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Transport in an Integrating Europe: Sustainable Development and Cohesion

  • Roger Vickerman

    ()

The process of European integration, and particularly the enlargement of the EU, has substantial consequences for transport. Transport, and particularly freight transport, has recently been growing faster than GDP. Thus, despite the increasing concerns about the environmental impact of transport and increasing attempts to regulate transport through a more sensitive price mechanism in many countries, what may be termed the transport intensity of the economy has been increasing. This is not just about the impact on traffic levels, but affects the whole relationship between transport and the economy. Changing transport costs impact differentially on different sectors and different regions according not just to the traditional measures of value to weight ratios, but also according to the competitive structure of an industry in a particular location. Increasing transport intensity could be considered a surprising outcome in the first instance. Generally the mass of goods has been falling and the growth of electronic communication could be seen as a substitute for much physical transport. Both of these factors would imply a falling transport content of most production. However, the falling cost of transport may lead to the substitution of transport for other more expensive factors of production. Individuals' preferences for variety see them using cheaper transport as a means of widening access to more destinations. At the same time rising incomes lead to a preference for a greater variety of goods. Given the importance of scale economies in manufacturing production, this implies the need to source these goods from a greater variety of locations, hence the growth of intra-industry trade. Technical advances in transport have reduced transport costs substantially, but in a world of increasing returns firms need to exploit differences in input costs in different locations. The removal of the transport cost constraint on integration may thus lead to an increase in spatial specialisation and concentration which itself induces an increased demand for transport. Understanding these relationships between transport and the economy is critical to achieving a more sustainable European transport system, and to the process of cohesion in the European economy, Attempts to curb transport growth which do not also consider the impact on the structure of production and markets may produce a less sustainable system. On the other hand, moves to ensure the correct pricing of transport services are an essential input to efficient decision making about the optimal location for production and the optimal allocation of resources between different products and services. In this paper we explore some of the dynamics of this system, highlighting the way in which the modelling of the transport system needs to interact with that of the rest of the economy.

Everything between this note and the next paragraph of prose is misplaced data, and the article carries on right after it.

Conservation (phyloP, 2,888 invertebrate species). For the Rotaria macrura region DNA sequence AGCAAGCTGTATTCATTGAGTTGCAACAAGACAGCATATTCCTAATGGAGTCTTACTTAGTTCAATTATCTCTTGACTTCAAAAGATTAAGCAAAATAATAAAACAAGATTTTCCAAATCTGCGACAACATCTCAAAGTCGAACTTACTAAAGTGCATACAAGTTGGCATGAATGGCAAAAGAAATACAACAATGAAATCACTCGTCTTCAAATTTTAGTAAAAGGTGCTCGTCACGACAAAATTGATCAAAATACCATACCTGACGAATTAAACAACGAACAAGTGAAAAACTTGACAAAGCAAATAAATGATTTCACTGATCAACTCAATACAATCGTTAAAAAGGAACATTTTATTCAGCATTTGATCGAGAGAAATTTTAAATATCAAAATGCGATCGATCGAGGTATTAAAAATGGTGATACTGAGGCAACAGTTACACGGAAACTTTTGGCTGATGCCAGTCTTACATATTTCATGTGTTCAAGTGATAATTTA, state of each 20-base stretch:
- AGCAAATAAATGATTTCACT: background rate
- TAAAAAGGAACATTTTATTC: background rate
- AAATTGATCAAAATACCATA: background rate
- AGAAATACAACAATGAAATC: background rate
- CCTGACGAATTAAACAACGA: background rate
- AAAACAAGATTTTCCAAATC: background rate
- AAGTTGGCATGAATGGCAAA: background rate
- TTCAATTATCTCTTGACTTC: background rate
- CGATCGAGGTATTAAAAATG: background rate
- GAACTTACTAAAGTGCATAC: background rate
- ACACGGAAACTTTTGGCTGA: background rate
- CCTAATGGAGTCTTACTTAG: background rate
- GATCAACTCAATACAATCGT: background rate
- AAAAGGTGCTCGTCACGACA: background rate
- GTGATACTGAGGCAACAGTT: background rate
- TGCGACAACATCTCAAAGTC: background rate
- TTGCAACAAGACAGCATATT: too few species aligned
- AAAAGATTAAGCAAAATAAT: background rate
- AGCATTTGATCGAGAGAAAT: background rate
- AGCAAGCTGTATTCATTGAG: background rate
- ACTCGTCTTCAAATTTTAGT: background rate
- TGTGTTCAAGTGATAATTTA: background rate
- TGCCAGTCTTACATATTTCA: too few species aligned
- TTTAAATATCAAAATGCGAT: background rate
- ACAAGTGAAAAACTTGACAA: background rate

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Paper provided by European Regional Science Association in its series ERSA conference papers with number ersa03p64.

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Date of creation: Aug 2003
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Handle: RePEc:wiw:wiwrsa:ersa03p64
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  1. Karen Helene Midelfart-Knarvik & Henry G. Overman, 2002. "Delocation and European integration: is structural spending justified?," Economic Policy, CEPR;CES;MSH, vol. 17(35), pages 321-359, October.
  2. Michele Boldrin & Fabio Canova, 2001. "Inequality and convergence in Europe's regions: reconsidering European regional policies," Economic Policy, CEPR;CES;MSH, vol. 16(32), pages 205-253, 04.
  3. Piet Rietveld & Roger Vickerman, 2003. "Transport in regional science: The “death of distance” is premature," Economics of Governance, Springer, vol. 83(1), pages 229-248, October.
  4. McCann, Philip & Fingleton, Bernard, 1996. "The Regional Agglomeration Impact of Just-in-Time Input Linkages: Evidence from the Scottish Electronics Industry," Scottish Journal of Political Economy, Scottish Economic Society, vol. 43(5), pages 493-518, November.
  5. Amiti, Mary, 1998. "New Trade Theories and Industrial Location in the EU: A Survey of Evidence," Oxford Review of Economic Policy, Oxford University Press, vol. 14(2), pages 45-53, Summer.
  6. Marius Brülhart, 1998. "Economic Geography, Industry Location and Trade: The Evidence," The World Economy, Wiley Blackwell, vol. 21(6), pages 775-801, 08.
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